Robert Towne got his dog an Oscar nomination out of spite

Robert Towne held such a grudge against 1984’s Greystoke that he made sure his dog’s name ended up on the credits.

One of the most unique honors in all of cinema is the Palm Dog Award, given annually at the Cannes Film Festival to the pooch who left the biggest mark on film that year. It’s a quirky award given at the most prestigious festival there is; but there’s nothing like that at the Oscars. Could you imagine the Academy voters nominating a dog? Well, they actually did – albeit in name only – thanks to Robert Towne. In the wake of Towne’s death this week, let’s take a look at the time he got so pissed off over Greystoke that he ensured his dog would be on the Oscar ballot.

In the ‘70s, Robert Towne was tasked to pen Greystoke: The Legend of Tarzan, Lord of the Apes, later taking on directing duties at his own insistence. Towne hadn’t directed before so in the time being, he took on Personal Best, which was partly meant to prove to the studio that he was the perfect man for Greystoke. Unfortunately for Towne, Personal Best was plagued with issues, including the 1980 Screen Actors Guild strike and a major clash with David Geffen (the movie being a David Geffen Company production) that led to a sticky $110 million lawsuit over fraud, breach of contract and more. In order to salvage Personal Best, Towne gave up both his screenplay for and shot at directing Greystoke.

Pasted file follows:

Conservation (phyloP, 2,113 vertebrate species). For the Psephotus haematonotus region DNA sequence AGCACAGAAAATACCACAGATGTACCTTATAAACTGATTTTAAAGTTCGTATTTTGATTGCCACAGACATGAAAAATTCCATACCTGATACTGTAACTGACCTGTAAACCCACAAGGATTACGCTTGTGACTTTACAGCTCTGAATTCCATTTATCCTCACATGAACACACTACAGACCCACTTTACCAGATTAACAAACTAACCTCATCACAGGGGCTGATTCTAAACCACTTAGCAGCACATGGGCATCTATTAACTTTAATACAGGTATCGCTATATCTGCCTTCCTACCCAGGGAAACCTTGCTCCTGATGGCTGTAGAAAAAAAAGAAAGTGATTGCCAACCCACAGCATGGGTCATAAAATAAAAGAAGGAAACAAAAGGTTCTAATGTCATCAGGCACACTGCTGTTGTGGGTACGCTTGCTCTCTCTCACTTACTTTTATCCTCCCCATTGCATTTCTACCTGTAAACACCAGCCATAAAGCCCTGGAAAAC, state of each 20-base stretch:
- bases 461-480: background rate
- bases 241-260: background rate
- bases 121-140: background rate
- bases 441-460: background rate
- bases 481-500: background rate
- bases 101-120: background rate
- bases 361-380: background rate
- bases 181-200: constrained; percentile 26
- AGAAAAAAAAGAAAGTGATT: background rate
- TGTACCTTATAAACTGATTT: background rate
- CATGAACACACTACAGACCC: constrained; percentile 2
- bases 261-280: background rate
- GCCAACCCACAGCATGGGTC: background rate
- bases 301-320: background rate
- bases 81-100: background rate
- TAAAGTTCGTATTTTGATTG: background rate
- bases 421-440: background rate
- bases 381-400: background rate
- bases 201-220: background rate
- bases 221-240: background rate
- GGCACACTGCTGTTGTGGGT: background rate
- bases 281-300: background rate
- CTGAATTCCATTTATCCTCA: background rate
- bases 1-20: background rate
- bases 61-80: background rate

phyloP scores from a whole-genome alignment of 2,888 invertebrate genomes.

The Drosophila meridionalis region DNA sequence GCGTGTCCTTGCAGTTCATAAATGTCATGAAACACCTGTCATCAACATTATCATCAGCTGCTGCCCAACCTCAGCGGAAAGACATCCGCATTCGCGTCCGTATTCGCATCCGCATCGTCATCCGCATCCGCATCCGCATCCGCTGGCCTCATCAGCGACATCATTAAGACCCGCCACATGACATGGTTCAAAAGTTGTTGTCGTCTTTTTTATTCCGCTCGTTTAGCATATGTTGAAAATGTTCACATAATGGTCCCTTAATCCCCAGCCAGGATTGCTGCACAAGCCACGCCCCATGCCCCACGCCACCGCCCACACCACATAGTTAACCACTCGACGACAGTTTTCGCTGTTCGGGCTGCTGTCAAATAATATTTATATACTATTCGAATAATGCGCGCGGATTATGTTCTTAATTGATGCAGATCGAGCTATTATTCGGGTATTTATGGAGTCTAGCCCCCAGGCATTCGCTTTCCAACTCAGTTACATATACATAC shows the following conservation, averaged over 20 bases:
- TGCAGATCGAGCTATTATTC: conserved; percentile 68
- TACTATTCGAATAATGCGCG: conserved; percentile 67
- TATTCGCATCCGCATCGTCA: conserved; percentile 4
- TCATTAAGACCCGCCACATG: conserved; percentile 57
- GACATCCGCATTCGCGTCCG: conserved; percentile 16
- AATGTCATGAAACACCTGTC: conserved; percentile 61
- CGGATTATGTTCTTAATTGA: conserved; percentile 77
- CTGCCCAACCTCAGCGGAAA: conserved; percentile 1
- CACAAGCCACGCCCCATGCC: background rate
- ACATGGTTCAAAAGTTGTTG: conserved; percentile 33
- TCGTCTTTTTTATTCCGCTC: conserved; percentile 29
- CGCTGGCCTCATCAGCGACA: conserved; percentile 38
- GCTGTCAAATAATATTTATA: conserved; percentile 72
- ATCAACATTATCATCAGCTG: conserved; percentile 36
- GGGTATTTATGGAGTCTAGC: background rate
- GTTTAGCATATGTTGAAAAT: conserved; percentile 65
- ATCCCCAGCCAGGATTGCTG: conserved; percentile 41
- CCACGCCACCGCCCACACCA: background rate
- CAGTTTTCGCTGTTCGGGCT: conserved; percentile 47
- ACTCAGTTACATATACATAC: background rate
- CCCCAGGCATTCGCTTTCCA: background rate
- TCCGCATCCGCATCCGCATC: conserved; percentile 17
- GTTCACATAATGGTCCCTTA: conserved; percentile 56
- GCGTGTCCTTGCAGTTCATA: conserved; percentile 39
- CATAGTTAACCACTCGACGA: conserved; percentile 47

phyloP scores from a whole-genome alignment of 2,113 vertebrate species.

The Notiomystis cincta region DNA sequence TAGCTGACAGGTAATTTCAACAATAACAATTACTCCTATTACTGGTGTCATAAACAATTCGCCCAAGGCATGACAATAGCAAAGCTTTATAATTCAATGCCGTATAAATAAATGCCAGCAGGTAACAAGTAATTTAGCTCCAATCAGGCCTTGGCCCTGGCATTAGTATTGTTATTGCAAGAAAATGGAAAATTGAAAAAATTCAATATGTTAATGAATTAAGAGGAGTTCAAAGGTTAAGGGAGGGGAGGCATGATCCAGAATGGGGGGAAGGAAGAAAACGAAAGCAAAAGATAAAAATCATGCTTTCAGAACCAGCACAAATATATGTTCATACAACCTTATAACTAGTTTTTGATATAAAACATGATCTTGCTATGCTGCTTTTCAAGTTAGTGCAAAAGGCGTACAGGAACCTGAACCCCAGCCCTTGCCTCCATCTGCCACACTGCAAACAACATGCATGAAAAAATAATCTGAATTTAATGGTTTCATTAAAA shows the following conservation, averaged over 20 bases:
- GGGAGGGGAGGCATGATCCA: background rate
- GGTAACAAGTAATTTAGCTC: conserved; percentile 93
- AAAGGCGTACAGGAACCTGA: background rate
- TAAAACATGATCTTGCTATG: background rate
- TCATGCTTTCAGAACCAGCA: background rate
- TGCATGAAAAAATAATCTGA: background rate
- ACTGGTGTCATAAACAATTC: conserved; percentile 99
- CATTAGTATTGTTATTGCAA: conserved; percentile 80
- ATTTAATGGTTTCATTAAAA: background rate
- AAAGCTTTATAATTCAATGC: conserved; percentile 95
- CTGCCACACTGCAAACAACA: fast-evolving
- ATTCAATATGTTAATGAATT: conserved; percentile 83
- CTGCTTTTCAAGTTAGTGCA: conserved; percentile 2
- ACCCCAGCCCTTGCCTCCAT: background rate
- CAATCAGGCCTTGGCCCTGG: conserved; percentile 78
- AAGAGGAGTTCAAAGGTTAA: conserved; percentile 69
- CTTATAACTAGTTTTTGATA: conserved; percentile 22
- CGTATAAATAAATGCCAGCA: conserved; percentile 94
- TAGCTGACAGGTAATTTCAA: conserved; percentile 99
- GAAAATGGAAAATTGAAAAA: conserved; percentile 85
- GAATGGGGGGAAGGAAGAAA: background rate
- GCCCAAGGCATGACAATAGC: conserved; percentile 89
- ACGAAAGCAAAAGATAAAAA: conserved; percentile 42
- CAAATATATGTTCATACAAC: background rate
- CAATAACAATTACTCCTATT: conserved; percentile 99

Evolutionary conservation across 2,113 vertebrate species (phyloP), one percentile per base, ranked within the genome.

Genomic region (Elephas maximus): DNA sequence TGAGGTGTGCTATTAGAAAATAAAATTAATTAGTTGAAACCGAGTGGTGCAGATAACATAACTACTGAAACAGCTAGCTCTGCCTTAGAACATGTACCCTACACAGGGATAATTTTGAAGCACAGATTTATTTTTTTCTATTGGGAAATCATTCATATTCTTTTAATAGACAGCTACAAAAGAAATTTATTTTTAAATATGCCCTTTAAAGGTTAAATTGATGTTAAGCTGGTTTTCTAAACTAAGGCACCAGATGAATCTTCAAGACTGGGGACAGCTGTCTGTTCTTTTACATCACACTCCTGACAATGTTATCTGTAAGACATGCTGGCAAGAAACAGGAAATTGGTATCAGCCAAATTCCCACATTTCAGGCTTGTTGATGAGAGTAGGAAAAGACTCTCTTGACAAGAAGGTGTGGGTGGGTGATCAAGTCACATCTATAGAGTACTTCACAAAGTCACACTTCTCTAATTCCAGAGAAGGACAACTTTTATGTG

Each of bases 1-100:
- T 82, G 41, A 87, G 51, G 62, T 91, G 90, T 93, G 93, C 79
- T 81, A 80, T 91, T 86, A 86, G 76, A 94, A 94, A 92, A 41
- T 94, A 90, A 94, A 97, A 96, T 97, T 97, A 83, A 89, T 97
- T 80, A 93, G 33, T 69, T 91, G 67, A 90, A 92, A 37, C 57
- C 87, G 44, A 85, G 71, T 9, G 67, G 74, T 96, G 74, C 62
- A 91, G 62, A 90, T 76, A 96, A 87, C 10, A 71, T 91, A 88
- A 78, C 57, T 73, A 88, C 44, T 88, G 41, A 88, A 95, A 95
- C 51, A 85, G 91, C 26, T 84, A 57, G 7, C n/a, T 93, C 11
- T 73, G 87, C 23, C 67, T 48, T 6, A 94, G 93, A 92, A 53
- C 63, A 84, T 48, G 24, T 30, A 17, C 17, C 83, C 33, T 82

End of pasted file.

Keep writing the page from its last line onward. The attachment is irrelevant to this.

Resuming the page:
Robert Towne disliked the final product of Greystoke – which would end up being directed by Chariots of Fire’s Hugh Hudson – so much that he took his name off of it and instead gave credit to P.H. Vazak, Towne’s Hungarian sheepdog. And Vazak – or rather, Towne – would be nominated for the Academy Award for Best Adapted Screenplay, marking the only time a dog was nominated for an Oscar.

Greystoke would be the last time that Robert Towne earned an Academy Award nod, having been nominated for The Last Detail and Shampoo and winning for Chinatown. Just a couple of weeks before his death, Towne said he had completed writing all episodes planned for the Chinatown prequel series.

So as we remember the tremendous career of Robert Towne, let’s not forget the also-late P.H. Vazak, who goes down in history as the only “good boy” to bark up an Oscar nomination.

Originally published at